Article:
Anyway, we’re going up to Paris today to say goodbye to the scooter. We’re heading home in just a few weeks so we feel we should start trying to sell it now rather than wait until we’re desperate. Neither Azure nor I are looking forward to being back in a big city, but it’ll be brief – after it’s sold we’re going to go back down south for the end of the trip.

Some good looking ladies


Today’s Route (by foot)

by Mike

I had the good fortune of Azure getting sick, so I went for a long walk today from Noyers-sur-Serein (where we’re staying) to two neighboring towns along the border of pasture and forest. At one point the path was an old Roman road. It was about 9km (5+ miles) and it took me around 2.5 hours.

France is a walker’s paradise – there are well-traveled trails crossing the entire country and excellent, abundant maps that explain the routes – but this was the first time I’d ever taken advantage of them.

I also ran into a few good looking ladies along the way…


Nice to Valreas?


Today’s Route
(Where the hell is Valreas?)

by Mike

Today we went north, skirting the Alps and following rivers until we got to an area called the “Drome.” The “Drome” is a lot of nice hills where the sun still penetrates and there’s pine and lavender and olive trees.

We had a small breakfast in a small town – Touet-sur-Var – then lunch at a bistro in a town called Barreme where everyone in the town passed through and kissed on the cheeks. The whole way up, the river(s) were small in their gravelly banks, cutting new designs for the season.

We stopped on the side of the road near a small tower (more of an agricultural tower than a tower for defense) and took a half hour nap in a field in the sun and three cars passed the entire time. We could hear the river and birds. It was a nice break.

We pushed over a pass and came out in the town of Nyons, which was too expensive, and finally found a cheap hotel in Valreas. Last night I got a free pizza because I was the first American the owner had ever seen in town. We talked about Will Smith, Robert DeNiro, Michael Douglas. I tried to pay but he refused, so I told him that when he got to America there was free pizza for him there. Pass it on.

A goaty weekend


by Mike

UK resident Ellen Frye paid us a visit in Nice this weekend and we had a ton of fun. Ellen got to ride the scooter along the coast into Nice on Saturday morning, then we immediately went to Italy for a multicourse lunch that featured much food and much wine. We drove to the town of Eze where we saw the best view on the Riviera. Then we went back to the hotel and checked our email for a while.

For dinner we went to another Italian restaurant – La Voglia in Nice – and had their antipasti misti that included most conceivable foods.

The next morning we went to Antibes and talked about things that were impossible. We walked through the market and along the old wall, we/I had a great conversation with some Harley owners who had fascinating jobs & lives.

Finally we drove up to the farm and introduced Ellen to Margarite, Claude and a new-born goat:


It was an eventful visit to the farm – it was the first time that the year-old goats were to go outside the barn, so Claude gave us all bamboo sticks to guide them and the adults down the hill. It didn’t prevent them from freaking out and one ran all the way back to the barn. Azure had to go and fetch him and carry him to the others, and even when he was within eye and earshot of the others he still didn’t get that he’d have to actually walk to get to them, so he started going the wrong way again. Eventually he was herded to his mother.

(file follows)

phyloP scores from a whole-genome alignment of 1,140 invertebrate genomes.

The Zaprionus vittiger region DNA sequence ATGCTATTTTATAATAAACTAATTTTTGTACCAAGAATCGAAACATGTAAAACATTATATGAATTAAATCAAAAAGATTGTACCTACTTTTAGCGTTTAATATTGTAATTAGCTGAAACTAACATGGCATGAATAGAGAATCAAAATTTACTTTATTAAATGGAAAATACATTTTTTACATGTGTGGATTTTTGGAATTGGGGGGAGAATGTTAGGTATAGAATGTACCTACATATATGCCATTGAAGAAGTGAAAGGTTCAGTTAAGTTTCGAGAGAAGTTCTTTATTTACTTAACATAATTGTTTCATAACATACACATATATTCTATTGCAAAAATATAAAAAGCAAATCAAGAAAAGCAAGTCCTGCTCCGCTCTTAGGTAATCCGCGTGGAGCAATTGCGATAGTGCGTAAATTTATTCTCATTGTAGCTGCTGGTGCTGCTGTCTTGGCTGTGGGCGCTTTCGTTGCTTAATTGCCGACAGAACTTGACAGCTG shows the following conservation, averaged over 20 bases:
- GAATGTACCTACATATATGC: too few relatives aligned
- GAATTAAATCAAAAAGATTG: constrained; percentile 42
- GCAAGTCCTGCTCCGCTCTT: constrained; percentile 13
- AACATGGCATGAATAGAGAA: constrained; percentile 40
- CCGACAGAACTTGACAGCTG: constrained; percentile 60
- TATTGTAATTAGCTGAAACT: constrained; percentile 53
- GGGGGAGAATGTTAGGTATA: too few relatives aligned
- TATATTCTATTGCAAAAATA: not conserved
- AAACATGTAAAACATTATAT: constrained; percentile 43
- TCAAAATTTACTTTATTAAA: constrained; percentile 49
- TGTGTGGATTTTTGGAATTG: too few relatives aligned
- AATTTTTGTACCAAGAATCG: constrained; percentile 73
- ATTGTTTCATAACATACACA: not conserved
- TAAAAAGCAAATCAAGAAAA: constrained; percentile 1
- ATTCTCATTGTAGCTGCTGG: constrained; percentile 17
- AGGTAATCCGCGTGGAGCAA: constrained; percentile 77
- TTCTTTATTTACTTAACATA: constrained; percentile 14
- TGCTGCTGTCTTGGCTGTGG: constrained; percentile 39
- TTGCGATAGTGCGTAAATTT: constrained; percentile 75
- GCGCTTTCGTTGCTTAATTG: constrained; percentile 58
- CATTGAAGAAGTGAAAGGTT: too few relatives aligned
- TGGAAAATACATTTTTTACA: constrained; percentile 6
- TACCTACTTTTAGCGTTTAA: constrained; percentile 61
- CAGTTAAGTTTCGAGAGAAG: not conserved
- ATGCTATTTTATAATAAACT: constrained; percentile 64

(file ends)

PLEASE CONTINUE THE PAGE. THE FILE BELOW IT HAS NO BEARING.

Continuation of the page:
We then sat down and made a little fire in the woods on which Claude boiled some water for tea. We had tea and talked about Corsica and cheese.

When we were done with the tea Azure grabbed the pot to bring it back to the house, but Claude said to leave it for the next time.


Magic in the Maquis


by Mike

Philippe’s grandfather was found dead in the Maquis with his back against a tree and his rifle across his lap. Philippe sat in the position to show us as he retold the story, holding his arms to his chest as if clutching a rifle. “The Gestappo – the Italian police, you know? – they were in the Maquis on a full moon night and saw the light shine on the barrel. When they found him he was dead. Heart attack at 46.”

Philippe shares his grandfather’s passion for guns and hunting, as many men do on this island. A common scene was the Hunter’s Bar in Ota: a bunch of men sat drinking Pastis and looking at guns on a computer or in magazines. They wore camouflage jackets and hats and there were boar’s heads and stuffed birds on the walls. They poured more Pastis and played cards and other hunters came and went, everyone greeting everyone else.

I asked Philippe if he hunts with dogs and he said he doesn’t, he prefers to hunt at night. “Wow, that’s intense,” I said.

In the book we’re reading about Corsica (Granite Island by Dorothy Carrington) there’s a chapter about other night hunters, the Mazzeri. The Mazzeri were improperly baptized individuals who lived in the villages but apart from the people. They had the gift, though, of foretelling death. At night they’d hunt in the fragrant Maquis and kill the first animal that came along – a dog or a boar or whatever. Then they’d roll it onto its back, look in the face and recognize somebody from the area. In the morning they announced the news that the person they saw would die within a year.

Carrington writes that the Mazzeri didn’t actually cause the deaths, rather they interpreted what was sent to them. They were compelled to go into the Maquis to hunt just as the animal was compelled to cross their path. It was Destiny, and their only part was to read it. But she writes that night hunting becomes addictive for some Mazzeri, despite their reluctance to read more deaths.